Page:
You can create meaningful connections by rewarding loyal customers to show how much you appreciate them. Just like any relationship, whether it’s personal or professional, people appreciate rewards. Show your customers that they matter and are top of mind in your decision-making. That’s how you create a stronger, more loyal customer base—one that will continue to pay attention for new initiatives and future rewards.

-Alyssa Berman-Waugh, Level Home, Inc.

14. Recognize the importance of inclusivity

To create meaningful connections with customers, recognize and accept diversities within your community. Each of your customers will differ in terms of their culture, orientation, ability and life experience. It’s imperative that you celebrate these differences and welcome input from individuals of all walks of life as you advocate for equity and inclusivity. This will develop your community’s reputation and attract diverse groups in greater numbers.

Communities that cater to just one group of people almost always become echo chambers, creating a suboptimal environment for connections to form and important discussions to take place.

By listening, asking questions, and welcoming input from diverse groups of individuals, you’ll cement your community as a welcoming place for diversity and insight to flourish.

In doing so, your ability to build a rapport and create meaningful, lasting connections with your customers will blossom.

-Patrick Casey, Felix

The community management tips used in this article were gathered using Terkel.
Terkel creates community-driven content featuring expert insights. Sign up at to answer questions and get published.

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Growing a Business

How Online Presence Makes Your Business More Trustworthy



Have you ever made a dining decision based on a review you saw on the internet? You may have picked a product because it seemed “more trustworthy” online. It’s also a deal breaker if it isn’t handled correctly.

Customers are more inclined to believe in your company if it presents itself well on the internet. Whether a startup or a large corporation, your online appearance and behaviour matter to your consumers if you own an offline or online company.

Online presence

Why Should Your Business Go Online?

In addition to being available for your consumers, here are other reasons to consider your online presence.

It Improves Your Company’s Accessibility

When you don’t sell anything online, a solid online presence can help you make more money from the internet if you aren’t engaged on social media.

Before making a purchase, most consumers do internet research to learn more about the company and the goods. Being at the right place at the right time is simply good business.

It Takes Care of Your Marketing and Branding

An internet presence provides a steady supply of customers for your company. Customer feedback and social media participation may help boost purchases. It’s easier for consumers to identify your online presence with a website or social media account.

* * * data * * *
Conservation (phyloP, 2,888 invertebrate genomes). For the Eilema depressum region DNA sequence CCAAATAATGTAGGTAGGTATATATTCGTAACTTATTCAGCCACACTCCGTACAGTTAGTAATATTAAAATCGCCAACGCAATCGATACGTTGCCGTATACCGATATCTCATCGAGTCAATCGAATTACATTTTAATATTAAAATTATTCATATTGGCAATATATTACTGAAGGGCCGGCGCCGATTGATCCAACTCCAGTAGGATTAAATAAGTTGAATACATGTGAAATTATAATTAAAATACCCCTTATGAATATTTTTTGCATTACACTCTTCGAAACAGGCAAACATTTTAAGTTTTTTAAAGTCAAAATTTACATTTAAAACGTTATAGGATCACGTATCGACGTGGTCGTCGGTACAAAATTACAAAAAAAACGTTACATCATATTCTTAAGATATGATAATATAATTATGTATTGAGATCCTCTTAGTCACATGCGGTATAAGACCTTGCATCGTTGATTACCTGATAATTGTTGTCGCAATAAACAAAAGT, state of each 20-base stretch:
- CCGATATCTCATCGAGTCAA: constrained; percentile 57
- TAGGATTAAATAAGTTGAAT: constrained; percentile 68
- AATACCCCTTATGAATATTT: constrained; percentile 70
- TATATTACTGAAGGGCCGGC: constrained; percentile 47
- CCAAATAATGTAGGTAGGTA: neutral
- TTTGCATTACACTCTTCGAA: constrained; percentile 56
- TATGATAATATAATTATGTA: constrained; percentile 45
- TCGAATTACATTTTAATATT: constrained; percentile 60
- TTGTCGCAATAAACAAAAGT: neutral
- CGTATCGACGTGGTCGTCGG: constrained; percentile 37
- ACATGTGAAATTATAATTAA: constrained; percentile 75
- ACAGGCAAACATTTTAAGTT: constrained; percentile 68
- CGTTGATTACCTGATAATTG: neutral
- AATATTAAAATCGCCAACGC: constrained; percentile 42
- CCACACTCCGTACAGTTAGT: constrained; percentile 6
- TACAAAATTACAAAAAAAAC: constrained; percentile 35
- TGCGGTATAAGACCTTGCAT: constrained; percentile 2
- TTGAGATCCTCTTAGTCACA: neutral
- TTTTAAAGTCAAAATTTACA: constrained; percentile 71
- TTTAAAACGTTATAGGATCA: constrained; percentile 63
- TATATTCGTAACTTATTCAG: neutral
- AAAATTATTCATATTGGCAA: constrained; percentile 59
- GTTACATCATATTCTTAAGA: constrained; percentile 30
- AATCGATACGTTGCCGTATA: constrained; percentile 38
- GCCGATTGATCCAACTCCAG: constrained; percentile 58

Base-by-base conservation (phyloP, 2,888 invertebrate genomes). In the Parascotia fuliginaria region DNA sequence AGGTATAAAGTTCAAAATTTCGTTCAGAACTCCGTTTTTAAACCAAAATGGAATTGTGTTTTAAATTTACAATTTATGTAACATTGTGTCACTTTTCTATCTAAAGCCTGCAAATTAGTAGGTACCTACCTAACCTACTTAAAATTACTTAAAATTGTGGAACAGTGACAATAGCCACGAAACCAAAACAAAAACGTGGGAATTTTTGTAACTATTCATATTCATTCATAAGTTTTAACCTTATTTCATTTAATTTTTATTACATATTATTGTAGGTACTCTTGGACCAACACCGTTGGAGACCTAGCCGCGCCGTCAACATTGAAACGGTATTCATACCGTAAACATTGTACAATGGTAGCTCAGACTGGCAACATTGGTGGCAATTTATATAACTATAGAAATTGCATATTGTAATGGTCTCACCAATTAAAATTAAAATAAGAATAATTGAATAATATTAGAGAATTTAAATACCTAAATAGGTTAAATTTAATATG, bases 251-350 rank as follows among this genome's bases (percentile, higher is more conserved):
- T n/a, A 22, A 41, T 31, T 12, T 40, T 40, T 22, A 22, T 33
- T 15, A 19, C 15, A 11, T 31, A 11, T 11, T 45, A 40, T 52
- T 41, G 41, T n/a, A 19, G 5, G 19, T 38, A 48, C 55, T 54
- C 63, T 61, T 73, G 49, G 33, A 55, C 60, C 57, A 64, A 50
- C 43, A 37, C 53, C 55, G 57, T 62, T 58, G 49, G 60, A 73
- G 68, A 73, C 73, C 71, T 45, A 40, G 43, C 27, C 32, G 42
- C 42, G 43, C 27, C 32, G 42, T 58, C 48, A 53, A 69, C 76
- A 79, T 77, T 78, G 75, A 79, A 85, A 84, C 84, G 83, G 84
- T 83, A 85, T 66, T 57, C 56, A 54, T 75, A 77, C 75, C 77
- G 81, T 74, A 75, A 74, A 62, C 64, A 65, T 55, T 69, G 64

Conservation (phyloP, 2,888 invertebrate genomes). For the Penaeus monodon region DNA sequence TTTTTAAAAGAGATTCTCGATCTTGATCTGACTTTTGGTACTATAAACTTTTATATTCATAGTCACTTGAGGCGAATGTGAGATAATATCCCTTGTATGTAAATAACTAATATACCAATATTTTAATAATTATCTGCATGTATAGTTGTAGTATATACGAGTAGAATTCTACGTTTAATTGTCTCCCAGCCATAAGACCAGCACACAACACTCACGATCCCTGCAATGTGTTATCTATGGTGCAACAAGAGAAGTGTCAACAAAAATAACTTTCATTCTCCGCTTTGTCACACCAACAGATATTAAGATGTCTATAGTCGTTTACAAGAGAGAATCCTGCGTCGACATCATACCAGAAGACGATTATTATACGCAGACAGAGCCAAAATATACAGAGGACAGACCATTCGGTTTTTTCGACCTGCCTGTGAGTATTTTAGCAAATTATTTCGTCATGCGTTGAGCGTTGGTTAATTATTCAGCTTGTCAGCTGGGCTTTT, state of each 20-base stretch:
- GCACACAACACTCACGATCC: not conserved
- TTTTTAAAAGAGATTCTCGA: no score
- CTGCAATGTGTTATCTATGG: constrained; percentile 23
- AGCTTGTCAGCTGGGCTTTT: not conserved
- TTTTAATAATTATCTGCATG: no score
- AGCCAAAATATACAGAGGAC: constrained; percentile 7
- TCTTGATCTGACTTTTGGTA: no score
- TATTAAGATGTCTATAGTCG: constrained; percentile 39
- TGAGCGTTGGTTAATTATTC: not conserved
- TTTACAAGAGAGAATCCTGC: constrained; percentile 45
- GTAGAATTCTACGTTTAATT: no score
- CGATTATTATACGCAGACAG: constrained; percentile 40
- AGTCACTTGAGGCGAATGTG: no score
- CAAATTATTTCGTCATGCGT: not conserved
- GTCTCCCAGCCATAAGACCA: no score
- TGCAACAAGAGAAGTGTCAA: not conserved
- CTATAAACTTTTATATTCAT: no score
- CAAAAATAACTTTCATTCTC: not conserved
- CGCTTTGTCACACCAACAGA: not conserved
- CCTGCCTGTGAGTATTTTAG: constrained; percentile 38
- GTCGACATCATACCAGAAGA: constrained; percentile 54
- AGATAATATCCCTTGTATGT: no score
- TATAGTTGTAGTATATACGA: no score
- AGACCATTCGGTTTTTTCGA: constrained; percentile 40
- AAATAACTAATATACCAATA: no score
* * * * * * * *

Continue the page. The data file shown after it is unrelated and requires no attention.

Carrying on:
It May Boosts Your Company’s Credibility

Having an online presence is essential for your organisation to be taken seriously. A startup might have difficulty being accepted as a legitimate organisation in its early stages. It’s essential to have a strong internet presence before people take you seriously. It’s easier to get quick loans at to expand your company.

It Aids in the Comprehension of Your Target Market

When you have an online presence, you can engage with your audience in a two-way conversation to get valuable feedback or evaluations. In addition, it helps you learn more about your prospective consumers and the things they’re looking for. If a restaurant uses polls on its Facebook page, it may determine which specials and goods are most popular with its patrons.

Businesswoman building an online presence

How Can You Evaluate and Enhance Your Company’s Web Presence?

Analysing your online reputation simply means monitoring what others say about you online. Then you make it work for you.

You can monitor and enhance your company’s online appearance by following these three steps.:

Monitor Mentions of Your Business

Monitoring your company’s internet mentions can help you track what’s being said about you and mitigate unfavourable publicity. This can also help you identify communication gaps.

Google Alerts can help you track online references of your company. Set up notifications for your business/product name and relevant keywords, and you’ll be alerted promptly whenever you’re mentioned anyplace online.

Analyse Your Website Traffic

The source of your traffic (and how much) might assist you in evaluating your internet presence. It may be necessary to expand your internet activities beyond your website. For example, low social media traffic might imply a poor social presence.

Tracking your website’s traffic with Google Analytics might reveal secret traffic sources that your Google search may have overlooked. It will also help you find unnoticed remarks or backlinks.

Assess Your Social Media Engagement

Your social media presence affects your online reputation as well. Active consumers on your social media platforms help build trust and confidence.

Consider checking a company’s and a competitor’s Facebook accounts. You may observe that one firm interacts with clients while the other has a few likes but no comments. Which do you prefer?

Social media presence for startup

Bottom Line

An active social media presence gives the impression of reliability while also conveying a sense of humanity and authenticity. Your audience will be more engaged as your social media presence improves.

To keep up with your target audience, you need to be one step ahead of them online. The first step is to become well-versed in everything your consumers discover about your company through the internet. Your internet presence must be understood, monitored, and improved to reach this goal.